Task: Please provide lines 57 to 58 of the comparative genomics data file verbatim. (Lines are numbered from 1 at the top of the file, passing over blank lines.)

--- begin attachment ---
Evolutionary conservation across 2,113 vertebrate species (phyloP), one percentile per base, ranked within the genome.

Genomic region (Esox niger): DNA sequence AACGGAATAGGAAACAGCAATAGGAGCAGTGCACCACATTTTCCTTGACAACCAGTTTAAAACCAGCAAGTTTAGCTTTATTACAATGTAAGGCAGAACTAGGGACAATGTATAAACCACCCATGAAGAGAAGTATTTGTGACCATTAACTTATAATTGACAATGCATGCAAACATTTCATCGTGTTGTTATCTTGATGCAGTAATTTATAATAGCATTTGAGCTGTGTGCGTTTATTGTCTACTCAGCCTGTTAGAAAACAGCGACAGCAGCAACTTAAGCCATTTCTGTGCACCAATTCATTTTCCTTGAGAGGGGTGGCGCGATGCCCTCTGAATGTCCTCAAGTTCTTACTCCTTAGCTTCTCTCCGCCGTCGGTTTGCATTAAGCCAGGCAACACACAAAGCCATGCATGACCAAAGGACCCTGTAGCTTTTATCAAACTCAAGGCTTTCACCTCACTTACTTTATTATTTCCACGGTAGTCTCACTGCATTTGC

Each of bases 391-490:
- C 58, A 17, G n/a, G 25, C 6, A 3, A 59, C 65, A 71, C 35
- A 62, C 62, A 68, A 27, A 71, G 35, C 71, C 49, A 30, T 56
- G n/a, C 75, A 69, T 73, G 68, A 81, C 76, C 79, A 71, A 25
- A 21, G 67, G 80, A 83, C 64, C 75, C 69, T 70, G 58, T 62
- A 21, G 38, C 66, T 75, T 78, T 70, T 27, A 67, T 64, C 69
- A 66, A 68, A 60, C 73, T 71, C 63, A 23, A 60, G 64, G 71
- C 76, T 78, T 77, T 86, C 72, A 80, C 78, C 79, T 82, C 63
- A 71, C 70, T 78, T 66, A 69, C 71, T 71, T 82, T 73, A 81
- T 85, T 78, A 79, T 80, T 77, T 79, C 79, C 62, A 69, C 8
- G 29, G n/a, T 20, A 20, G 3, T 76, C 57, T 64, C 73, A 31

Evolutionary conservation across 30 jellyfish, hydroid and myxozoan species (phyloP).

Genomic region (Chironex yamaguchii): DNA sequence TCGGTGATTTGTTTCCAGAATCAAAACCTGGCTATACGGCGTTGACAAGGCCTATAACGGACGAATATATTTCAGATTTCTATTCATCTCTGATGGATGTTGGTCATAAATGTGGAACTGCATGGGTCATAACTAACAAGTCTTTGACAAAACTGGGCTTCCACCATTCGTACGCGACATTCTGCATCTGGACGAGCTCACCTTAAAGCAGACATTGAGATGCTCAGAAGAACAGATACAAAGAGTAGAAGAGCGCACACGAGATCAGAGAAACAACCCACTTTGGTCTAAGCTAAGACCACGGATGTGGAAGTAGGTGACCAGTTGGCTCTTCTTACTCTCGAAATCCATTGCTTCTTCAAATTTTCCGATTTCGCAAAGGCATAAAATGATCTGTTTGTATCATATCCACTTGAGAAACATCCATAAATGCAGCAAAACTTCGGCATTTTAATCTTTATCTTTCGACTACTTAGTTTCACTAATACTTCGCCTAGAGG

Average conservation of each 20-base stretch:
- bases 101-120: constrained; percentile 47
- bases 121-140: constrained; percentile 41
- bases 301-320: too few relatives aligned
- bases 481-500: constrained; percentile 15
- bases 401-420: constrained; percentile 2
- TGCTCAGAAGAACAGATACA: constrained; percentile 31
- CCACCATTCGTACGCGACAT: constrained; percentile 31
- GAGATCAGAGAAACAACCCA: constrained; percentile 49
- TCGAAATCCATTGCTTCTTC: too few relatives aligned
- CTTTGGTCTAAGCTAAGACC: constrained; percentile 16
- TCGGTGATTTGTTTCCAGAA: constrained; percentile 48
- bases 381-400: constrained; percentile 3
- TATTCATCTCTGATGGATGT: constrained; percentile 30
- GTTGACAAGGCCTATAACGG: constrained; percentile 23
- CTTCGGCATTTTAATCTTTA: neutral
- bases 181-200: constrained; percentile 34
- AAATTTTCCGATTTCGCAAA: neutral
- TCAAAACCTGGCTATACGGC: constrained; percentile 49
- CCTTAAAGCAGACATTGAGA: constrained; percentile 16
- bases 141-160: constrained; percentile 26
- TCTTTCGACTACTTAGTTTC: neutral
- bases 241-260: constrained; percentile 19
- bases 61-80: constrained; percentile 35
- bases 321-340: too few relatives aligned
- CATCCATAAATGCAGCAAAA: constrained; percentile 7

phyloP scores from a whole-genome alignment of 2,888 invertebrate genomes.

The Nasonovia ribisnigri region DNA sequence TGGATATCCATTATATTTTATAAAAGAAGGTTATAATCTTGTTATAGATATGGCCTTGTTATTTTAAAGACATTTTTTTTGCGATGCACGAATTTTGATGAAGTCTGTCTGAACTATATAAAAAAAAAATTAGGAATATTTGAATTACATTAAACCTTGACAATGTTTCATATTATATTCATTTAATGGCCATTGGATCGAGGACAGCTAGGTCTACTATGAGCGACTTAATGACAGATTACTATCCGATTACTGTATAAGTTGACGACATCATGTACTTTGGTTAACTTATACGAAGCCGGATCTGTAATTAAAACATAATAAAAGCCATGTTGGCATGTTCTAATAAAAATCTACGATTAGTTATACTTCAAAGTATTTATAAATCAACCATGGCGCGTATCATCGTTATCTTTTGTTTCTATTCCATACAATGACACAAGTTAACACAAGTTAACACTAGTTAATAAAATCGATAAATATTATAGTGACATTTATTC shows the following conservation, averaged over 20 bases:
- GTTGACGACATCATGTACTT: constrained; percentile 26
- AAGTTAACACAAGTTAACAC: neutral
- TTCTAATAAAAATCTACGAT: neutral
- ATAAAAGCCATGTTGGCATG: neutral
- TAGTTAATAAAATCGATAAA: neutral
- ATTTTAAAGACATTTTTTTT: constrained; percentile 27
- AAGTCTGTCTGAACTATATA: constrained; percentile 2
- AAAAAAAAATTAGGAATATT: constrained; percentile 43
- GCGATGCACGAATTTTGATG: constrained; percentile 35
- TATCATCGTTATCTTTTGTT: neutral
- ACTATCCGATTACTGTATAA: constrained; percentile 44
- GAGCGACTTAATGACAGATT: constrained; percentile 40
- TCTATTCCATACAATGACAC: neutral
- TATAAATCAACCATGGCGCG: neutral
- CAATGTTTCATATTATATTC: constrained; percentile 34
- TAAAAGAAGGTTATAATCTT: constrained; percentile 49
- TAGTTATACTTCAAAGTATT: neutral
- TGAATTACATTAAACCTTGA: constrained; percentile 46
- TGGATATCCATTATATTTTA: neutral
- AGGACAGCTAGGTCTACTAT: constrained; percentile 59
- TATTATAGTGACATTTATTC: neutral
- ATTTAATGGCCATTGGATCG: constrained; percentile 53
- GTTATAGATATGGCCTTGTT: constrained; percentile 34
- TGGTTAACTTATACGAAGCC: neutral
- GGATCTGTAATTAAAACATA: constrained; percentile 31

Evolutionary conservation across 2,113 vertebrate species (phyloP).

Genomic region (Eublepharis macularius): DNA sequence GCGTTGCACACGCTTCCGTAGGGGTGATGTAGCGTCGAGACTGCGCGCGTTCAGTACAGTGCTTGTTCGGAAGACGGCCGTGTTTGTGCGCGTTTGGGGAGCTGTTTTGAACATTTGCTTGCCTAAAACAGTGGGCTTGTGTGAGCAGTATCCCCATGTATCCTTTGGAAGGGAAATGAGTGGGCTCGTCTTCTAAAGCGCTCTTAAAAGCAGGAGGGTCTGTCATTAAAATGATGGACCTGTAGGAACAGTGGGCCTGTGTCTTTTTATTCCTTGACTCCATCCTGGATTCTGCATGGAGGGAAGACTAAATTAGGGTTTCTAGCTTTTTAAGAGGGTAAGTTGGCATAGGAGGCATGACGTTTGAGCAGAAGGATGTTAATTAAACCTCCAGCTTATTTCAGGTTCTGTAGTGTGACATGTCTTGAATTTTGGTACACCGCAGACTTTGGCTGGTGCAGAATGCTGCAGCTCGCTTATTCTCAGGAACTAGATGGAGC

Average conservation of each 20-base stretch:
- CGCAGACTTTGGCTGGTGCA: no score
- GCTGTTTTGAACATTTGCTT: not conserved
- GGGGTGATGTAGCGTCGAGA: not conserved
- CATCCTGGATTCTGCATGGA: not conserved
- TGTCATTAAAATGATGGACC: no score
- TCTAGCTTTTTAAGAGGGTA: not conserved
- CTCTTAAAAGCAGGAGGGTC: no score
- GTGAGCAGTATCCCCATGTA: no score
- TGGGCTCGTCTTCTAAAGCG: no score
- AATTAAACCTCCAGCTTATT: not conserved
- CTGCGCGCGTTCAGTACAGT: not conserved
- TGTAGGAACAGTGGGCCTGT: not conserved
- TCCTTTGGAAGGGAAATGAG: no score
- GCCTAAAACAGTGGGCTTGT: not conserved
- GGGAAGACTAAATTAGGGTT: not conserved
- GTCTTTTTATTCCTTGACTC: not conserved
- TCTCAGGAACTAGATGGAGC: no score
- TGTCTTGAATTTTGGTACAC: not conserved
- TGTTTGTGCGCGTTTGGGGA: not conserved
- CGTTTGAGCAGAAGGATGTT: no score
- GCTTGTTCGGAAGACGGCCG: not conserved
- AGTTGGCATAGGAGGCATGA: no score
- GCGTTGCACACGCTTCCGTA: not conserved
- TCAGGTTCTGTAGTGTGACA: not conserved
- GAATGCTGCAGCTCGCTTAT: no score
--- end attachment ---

- TATAAATCAACCATGGCGCG: neutral
- CAATGTTTCATATTATATTC: constrained; percentile 34